Program of Study

This document provides a chronological overview of the graduate program in German at Georgetown, including coursework, teaching opportunities, and specific requirements and recommendations. It is laying out the course of study for a “typical” Ph.D. student, i.e., a student entering the Ph.D. program in the fall semester of a given academic year with a Bachelor’s degree and no prior teaching experience. For students entering with an MA degree this would need to be adjusted appropriately.

Students will advance through the graduate program in close consultation with their advisor, the Director of Curriculum, and the Director of Graduate Studies.

The graduate program fosters students’ critical thinking, intellectual engagement with a range of competing ideas, concepts, and approaches, and comprehensive knowledge either in the area of literary & cultural studies or in SLA. The Department defines “comprehensive knowledge” as the ability to make connections between texts and ideas across historical periods and theoretical approaches at a high conceptual level.

Over a period of six semesters, students take a total of 18 courses including a minimum of two courses in SLA, two theory courses, and two seminars in Literary/Cultural Studies. Beyond the required coursework, this document includes a number of recommendations that foster students’ intellectual and professional development as teachers and researchers (e.g., the recommended revision and expansion of course-based research papers during the summer). Student performance will be assessed in the annual graduate review letters from the chair, based on written input from all faculty and discussion of students’ performance at the first faculty meeting of the calendar year. Continuation in the Ph.D. program is contingent upon faculty recommendations and a minimum average of A- in course work.

At the end of their course work, students will take the Ph.D. comprehensive exam which consists of a written and oral component. Both parts of the exam are designed to assess comprehensive knowledge and intellectual engagement as defined above. Students are expected to demonstrate their qualifications as generalists and as specialists in a given research area. Particular emphasis is placed on an examinee’s preparedness to perform independent research. Students who have successfully completed the exam advance to Ph.D. candidacy (ABD).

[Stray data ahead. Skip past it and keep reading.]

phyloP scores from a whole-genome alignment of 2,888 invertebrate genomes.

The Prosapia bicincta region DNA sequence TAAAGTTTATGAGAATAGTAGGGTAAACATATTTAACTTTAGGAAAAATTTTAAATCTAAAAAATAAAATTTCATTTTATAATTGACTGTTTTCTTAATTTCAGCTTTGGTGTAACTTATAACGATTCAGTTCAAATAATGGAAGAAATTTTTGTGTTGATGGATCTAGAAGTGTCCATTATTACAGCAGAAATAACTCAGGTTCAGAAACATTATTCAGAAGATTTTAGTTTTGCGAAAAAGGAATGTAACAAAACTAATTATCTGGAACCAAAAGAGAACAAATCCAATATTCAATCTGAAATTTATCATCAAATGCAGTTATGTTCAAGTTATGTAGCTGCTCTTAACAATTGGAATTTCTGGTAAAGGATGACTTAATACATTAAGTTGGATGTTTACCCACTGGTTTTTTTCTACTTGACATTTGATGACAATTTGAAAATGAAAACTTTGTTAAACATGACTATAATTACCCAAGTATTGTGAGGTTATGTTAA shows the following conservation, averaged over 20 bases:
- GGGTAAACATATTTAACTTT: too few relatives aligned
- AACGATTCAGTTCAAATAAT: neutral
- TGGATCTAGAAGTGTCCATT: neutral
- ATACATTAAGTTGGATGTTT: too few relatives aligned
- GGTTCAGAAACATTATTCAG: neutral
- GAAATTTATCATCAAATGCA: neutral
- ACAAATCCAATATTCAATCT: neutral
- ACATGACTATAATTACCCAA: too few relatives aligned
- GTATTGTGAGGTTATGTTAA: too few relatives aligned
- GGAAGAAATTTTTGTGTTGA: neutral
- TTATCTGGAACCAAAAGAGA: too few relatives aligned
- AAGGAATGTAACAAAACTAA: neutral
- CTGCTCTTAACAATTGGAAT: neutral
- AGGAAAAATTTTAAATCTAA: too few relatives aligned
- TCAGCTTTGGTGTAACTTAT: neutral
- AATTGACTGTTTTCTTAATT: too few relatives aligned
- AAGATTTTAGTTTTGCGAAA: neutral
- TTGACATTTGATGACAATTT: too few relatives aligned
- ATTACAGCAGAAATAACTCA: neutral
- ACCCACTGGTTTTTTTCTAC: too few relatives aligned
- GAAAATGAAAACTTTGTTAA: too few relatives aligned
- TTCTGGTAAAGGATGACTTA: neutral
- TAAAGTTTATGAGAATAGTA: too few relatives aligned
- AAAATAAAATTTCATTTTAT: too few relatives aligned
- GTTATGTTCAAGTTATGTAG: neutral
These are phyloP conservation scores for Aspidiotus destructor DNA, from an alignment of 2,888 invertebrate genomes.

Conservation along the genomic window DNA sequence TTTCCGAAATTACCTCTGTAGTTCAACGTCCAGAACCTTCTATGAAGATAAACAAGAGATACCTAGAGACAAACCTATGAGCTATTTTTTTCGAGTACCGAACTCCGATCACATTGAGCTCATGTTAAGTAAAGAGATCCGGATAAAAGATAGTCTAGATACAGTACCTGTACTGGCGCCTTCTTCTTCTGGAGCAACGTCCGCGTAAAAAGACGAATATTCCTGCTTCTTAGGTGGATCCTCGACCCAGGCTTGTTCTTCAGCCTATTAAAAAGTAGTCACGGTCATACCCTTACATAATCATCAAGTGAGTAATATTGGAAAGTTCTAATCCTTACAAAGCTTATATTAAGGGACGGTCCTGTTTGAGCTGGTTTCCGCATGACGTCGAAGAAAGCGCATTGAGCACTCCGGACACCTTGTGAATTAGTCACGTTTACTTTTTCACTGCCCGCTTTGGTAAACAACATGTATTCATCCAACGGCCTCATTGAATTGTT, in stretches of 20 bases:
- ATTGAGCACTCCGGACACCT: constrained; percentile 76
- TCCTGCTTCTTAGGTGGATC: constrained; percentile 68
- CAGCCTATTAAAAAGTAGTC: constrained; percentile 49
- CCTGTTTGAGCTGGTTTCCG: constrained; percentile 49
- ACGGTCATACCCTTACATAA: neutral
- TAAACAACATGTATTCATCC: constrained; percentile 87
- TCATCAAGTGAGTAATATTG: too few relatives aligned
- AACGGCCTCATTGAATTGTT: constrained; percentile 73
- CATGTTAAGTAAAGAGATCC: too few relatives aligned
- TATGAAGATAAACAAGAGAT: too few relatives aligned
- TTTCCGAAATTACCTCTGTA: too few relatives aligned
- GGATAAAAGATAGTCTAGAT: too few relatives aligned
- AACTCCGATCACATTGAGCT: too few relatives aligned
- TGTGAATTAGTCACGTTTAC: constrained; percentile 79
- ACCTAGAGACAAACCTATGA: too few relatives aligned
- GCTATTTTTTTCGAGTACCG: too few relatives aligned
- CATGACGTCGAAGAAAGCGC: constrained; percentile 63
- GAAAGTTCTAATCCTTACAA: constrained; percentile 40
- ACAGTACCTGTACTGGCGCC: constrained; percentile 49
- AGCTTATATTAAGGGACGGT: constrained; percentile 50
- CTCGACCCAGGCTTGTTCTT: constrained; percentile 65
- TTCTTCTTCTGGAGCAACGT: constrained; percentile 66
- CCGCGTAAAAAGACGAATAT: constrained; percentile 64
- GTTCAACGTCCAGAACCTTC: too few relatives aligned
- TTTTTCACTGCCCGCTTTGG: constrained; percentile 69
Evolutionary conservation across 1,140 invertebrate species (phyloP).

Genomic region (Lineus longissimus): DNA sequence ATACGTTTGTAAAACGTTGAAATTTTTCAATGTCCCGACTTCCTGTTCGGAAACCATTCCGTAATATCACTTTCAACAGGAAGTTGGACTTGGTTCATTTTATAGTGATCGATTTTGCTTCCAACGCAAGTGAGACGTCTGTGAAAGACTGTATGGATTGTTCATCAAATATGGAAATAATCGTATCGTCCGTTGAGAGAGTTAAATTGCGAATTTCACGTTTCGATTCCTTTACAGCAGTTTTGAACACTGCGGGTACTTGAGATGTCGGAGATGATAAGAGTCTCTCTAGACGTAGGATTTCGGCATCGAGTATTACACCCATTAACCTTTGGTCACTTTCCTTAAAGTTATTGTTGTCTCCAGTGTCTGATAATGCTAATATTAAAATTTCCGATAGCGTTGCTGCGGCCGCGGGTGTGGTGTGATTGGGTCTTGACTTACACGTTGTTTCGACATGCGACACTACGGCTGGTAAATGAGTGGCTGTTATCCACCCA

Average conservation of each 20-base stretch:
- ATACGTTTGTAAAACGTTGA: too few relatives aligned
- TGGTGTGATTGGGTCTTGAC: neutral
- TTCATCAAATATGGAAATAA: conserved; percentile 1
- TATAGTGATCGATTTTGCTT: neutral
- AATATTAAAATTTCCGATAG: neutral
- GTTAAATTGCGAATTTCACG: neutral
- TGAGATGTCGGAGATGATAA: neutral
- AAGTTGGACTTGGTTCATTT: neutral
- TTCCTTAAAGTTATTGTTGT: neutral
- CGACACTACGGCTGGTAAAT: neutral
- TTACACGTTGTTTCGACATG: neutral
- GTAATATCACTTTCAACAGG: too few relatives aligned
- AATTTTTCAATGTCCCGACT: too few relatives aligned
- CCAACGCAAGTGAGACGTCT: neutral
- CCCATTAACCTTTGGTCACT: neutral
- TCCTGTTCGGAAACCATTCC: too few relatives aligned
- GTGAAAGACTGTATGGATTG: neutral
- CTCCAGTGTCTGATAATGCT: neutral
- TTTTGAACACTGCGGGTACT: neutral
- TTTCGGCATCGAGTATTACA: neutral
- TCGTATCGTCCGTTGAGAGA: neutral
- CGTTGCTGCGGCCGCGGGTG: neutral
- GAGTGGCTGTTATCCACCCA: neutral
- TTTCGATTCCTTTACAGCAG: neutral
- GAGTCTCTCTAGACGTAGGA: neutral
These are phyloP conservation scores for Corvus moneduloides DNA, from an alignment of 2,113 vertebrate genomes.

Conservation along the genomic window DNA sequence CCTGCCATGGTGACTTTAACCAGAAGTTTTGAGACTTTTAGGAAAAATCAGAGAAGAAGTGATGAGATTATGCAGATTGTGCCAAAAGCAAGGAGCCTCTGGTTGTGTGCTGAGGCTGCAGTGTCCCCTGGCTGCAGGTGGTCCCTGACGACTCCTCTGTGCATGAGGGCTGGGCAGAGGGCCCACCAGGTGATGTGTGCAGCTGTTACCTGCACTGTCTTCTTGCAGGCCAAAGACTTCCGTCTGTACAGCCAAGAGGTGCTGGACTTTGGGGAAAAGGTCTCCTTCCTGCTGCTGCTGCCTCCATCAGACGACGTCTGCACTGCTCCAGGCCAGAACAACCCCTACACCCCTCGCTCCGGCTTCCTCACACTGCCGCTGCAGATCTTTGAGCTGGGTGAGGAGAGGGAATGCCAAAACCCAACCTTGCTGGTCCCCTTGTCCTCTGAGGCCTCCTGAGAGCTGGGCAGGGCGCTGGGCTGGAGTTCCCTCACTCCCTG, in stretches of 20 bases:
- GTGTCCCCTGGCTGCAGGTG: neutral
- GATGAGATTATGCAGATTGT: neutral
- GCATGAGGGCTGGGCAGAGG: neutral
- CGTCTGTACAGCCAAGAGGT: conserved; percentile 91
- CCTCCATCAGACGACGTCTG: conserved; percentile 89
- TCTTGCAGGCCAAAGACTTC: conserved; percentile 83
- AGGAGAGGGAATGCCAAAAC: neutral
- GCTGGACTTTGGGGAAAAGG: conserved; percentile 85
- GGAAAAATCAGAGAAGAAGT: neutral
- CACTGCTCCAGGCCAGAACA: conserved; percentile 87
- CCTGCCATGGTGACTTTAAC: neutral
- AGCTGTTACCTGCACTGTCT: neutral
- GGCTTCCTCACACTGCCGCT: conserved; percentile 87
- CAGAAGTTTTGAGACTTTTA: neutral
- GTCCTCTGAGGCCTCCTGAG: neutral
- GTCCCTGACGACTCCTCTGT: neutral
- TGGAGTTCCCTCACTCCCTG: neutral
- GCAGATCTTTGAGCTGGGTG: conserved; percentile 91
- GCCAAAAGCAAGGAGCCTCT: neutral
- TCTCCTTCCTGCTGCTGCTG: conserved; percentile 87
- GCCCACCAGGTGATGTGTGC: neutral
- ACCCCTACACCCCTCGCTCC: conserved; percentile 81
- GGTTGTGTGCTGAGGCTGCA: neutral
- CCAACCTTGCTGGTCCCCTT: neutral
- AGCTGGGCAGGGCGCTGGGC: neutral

In addition to these guidelines and rules, all rules of the Graduate School regarding completion of the Ph.D. degree apply.

Fall/Semester 1
  • Regular course load (three graduate level courses one of which is “Fundamentals of German Language Instruction”)
  • Full participation in all academic department activities (lectures, workshops, etc.)
Spring/Semester 2
  • 2nd semester and subsequent semesters: regular course load
  • Extensive observation at Levels I – III or paired teaching with experienced TA/faculty
  • Full participation in all academic department activities (lectures, workshops, etc.)
  • Recommendation: initial steps toward teaching portfolio
1st Summer
  • Extensive Reading: Begin compilation of Reading List (primary and secondary sources)
  • Recommendation: individually tailored annotated bibliography as a helpful research tool; revision and expansion of a course-based research paper
Fall/Semester 3
  • Teaching with frequent class visitations and feedback by Director of Curriculum and other faculty
  • Second foreign language reading examination (to be completed before the end of semester 4)
  • Full participation in all academic department activities (lectures, workshops, etc.)
Spring/ Semester 4
  • 4th semester and subsequent semesters: teaching with gradually reduced observations
  • Recommendation: continued portfolio development
  • Terminal MA degree: Masters paper, i.e., a course-based research paper revised and expanded in consultation with the professor who taught the course, followed by a course-based oral examination in German administered by two professors (length: one hour). Students submit a list of courses and a list of books read in these courses to both professors prior to the exam.
  • Full participation in all academic department activities (lectures, workshops, etc.)